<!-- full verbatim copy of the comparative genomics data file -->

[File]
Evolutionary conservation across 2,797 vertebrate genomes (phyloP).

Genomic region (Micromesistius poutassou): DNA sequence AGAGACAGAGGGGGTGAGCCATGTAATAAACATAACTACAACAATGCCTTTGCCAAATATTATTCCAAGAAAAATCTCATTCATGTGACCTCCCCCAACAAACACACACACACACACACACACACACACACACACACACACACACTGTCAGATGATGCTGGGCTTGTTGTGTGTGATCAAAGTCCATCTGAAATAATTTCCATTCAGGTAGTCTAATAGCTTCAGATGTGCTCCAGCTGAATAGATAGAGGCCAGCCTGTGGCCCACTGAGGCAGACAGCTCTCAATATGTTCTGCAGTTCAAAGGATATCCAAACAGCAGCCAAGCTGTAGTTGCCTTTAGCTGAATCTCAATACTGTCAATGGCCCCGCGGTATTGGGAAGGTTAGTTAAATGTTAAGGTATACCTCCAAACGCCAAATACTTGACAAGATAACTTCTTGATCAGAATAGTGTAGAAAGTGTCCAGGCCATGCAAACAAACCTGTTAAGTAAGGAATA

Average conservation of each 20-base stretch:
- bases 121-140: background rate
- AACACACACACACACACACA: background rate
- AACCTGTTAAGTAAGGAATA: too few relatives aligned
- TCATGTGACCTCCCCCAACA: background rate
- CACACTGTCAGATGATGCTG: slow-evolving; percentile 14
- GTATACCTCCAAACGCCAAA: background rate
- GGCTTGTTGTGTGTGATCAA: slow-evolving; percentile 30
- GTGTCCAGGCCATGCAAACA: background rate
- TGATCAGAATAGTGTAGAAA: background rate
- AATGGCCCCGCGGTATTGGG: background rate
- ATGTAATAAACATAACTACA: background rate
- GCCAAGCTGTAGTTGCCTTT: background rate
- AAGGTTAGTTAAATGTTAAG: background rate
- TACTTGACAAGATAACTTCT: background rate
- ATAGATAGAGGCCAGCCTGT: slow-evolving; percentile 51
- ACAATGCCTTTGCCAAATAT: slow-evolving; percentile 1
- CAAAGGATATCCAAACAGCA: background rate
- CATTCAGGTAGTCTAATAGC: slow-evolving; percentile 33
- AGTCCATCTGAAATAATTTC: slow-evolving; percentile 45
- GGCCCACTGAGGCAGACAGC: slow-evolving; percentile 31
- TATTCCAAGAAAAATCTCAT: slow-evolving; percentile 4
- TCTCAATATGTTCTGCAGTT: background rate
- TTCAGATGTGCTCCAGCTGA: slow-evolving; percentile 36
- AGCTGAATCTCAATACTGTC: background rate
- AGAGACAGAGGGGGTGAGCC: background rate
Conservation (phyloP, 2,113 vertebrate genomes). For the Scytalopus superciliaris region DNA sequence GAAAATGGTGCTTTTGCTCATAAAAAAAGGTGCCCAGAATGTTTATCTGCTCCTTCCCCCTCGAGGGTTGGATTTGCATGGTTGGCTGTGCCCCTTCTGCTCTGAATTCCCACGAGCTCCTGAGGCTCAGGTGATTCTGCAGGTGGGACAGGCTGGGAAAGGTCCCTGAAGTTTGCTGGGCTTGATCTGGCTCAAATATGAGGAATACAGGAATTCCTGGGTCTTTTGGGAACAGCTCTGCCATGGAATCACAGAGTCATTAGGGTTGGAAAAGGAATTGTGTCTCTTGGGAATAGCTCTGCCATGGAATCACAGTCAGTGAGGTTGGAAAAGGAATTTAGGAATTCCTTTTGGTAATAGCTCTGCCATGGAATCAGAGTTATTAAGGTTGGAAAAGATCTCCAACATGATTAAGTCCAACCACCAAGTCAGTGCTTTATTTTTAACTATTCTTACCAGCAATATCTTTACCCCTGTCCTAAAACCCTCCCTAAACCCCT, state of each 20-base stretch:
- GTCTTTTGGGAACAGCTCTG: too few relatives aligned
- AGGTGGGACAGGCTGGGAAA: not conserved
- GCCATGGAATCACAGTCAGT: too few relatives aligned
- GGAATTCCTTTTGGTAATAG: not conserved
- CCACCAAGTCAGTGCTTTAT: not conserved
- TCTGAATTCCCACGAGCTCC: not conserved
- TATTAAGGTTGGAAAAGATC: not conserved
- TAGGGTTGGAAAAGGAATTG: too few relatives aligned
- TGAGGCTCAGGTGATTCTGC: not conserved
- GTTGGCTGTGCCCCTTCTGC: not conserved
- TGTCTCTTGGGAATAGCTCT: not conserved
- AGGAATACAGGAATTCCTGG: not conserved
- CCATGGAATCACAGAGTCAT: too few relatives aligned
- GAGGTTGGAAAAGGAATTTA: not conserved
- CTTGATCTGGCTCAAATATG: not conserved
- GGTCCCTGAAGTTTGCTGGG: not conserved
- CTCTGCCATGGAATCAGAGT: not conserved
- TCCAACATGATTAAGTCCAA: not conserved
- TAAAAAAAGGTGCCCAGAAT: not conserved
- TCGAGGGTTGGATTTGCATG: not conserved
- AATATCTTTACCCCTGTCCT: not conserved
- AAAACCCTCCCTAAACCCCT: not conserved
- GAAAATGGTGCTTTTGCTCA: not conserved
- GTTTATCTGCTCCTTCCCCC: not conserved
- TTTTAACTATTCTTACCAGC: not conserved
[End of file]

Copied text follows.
Evolutionary conservation across 2,797 vertebrate genomes (phyloP).

Genomic region (Micromesistius poutassou): DNA sequence AGAGACAGAGGGGGTGAGCCATGTAATAAACATAACTACAACAATGCCTTTGCCAAATATTATTCCAAGAAAAATCTCATTCATGTGACCTCCCCCAACAAACACACACACACACACACACACACACACACACACACACACACACTGTCAGATGATGCTGGGCTTGTTGTGTGTGATCAAAGTCCATCTGAAATAATTTCCATTCAGGTAGTCTAATAGCTTCAGATGTGCTCCAGCTGAATAGATAGAGGCCAGCCTGTGGCCCACTGAGGCAGACAGCTCTCAATATGTTCTGCAGTTCAAAGGATATCCAAACAGCAGCCAAGCTGTAGTTGCCTTTAGCTGAATCTCAATACTGTCAATGGCCCCGCGGTATTGGGAAGGTTAGTTAAATGTTAAGGTATACCTCCAAACGCCAAATACTTGACAAGATAACTTCTTGATCAGAATAGTGTAGAAAGTGTCCAGGCCATGCAAACAAACCTGTTAAGTAAGGAATA

Average conservation of each 20-base stretch:
- bases 121-140: background rate
- AACACACACACACACACACA: background rate
- AACCTGTTAAGTAAGGAATA: too few relatives aligned
- TCATGTGACCTCCCCCAACA: background rate
- CACACTGTCAGATGATGCTG: slow-evolving; percentile 14
- GTATACCTCCAAACGCCAAA: background rate
- GGCTTGTTGTGTGTGATCAA: slow-evolving; percentile 30
- GTGTCCAGGCCATGCAAACA: background rate
- TGATCAGAATAGTGTAGAAA: background rate
- AATGGCCCCGCGGTATTGGG: background rate
- ATGTAATAAACATAACTACA: background rate
- GCCAAGCTGTAGTTGCCTTT: background rate
- AAGGTTAGTTAAATGTTAAG: background rate
- TACTTGACAAGATAACTTCT: background rate
- ATAGATAGAGGCCAGCCTGT: slow-evolving; percentile 51
- ACAATGCCTTTGCCAAATAT: slow-evolving; percentile 1
- CAAAGGATATCCAAACAGCA: background rate
- CATTCAGGTAGTCTAATAGC: slow-evolving; percentile 33
- AGTCCATCTGAAATAATTTC: slow-evolving; percentile 45
- GGCCCACTGAGGCAGACAGC: slow-evolving; percentile 31
- TATTCCAAGAAAAATCTCAT: slow-evolving; percentile 4
- TCTCAATATGTTCTGCAGTT: background rate
- TTCAGATGTGCTCCAGCTGA: slow-evolving; percentile 36
- AGCTGAATCTCAATACTGTC: background rate
- AGAGACAGAGGGGGTGAGCC: background rate
Conservation (phyloP, 2,113 vertebrate genomes). For the Scytalopus superciliaris region DNA sequence GAAAATGGTGCTTTTGCTCATAAAAAAAGGTGCCCAGAATGTTTATCTGCTCCTTCCCCCTCGAGGGTTGGATTTGCATGGTTGGCTGTGCCCCTTCTGCTCTGAATTCCCACGAGCTCCTGAGGCTCAGGTGATTCTGCAGGTGGGACAGGCTGGGAAAGGTCCCTGAAGTTTGCTGGGCTTGATCTGGCTCAAATATGAGGAATACAGGAATTCCTGGGTCTTTTGGGAACAGCTCTGCCATGGAATCACAGAGTCATTAGGGTTGGAAAAGGAATTGTGTCTCTTGGGAATAGCTCTGCCATGGAATCACAGTCAGTGAGGTTGGAAAAGGAATTTAGGAATTCCTTTTGGTAATAGCTCTGCCATGGAATCAGAGTTATTAAGGTTGGAAAAGATCTCCAACATGATTAAGTCCAACCACCAAGTCAGTGCTTTATTTTTAACTATTCTTACCAGCAATATCTTTACCCCTGTCCTAAAACCCTCCCTAAACCCCT, state of each 20-base stretch:
- GTCTTTTGGGAACAGCTCTG: too few relatives aligned
- AGGTGGGACAGGCTGGGAAA: not conserved
- GCCATGGAATCACAGTCAGT: too few relatives aligned
- GGAATTCCTTTTGGTAATAG: not conserved
- CCACCAAGTCAGTGCTTTAT: not conserved
- TCTGAATTCCCACGAGCTCC: not conserved
- TATTAAGGTTGGAAAAGATC: not conserved
- TAGGGTTGGAAAAGGAATTG: too few relatives aligned
- TGAGGCTCAGGTGATTCTGC: not conserved
- GTTGGCTGTGCCCCTTCTGC: not conserved
- TGTCTCTTGGGAATAGCTCT: not conserved
- AGGAATACAGGAATTCCTGG: not conserved
- CCATGGAATCACAGAGTCAT: too few relatives aligned
- GAGGTTGGAAAAGGAATTTA: not conserved
- CTTGATCTGGCTCAAATATG: not conserved
- GGTCCCTGAAGTTTGCTGGG: not conserved
- CTCTGCCATGGAATCAGAGT: not conserved
- TCCAACATGATTAAGTCCAA: not conserved
- TAAAAAAAGGTGCCCAGAAT: not conserved
- TCGAGGGTTGGATTTGCATG: not conserved
- AATATCTTTACCCCTGTCCT: not conserved
- AAAACCCTCCCTAAACCCCT: not conserved
- GAAAATGGTGCTTTTGCTCA: not conserved
- GTTTATCTGCTCCTTCCCCC: not conserved
- TTTTAACTATTCTTACCAGC: not conserved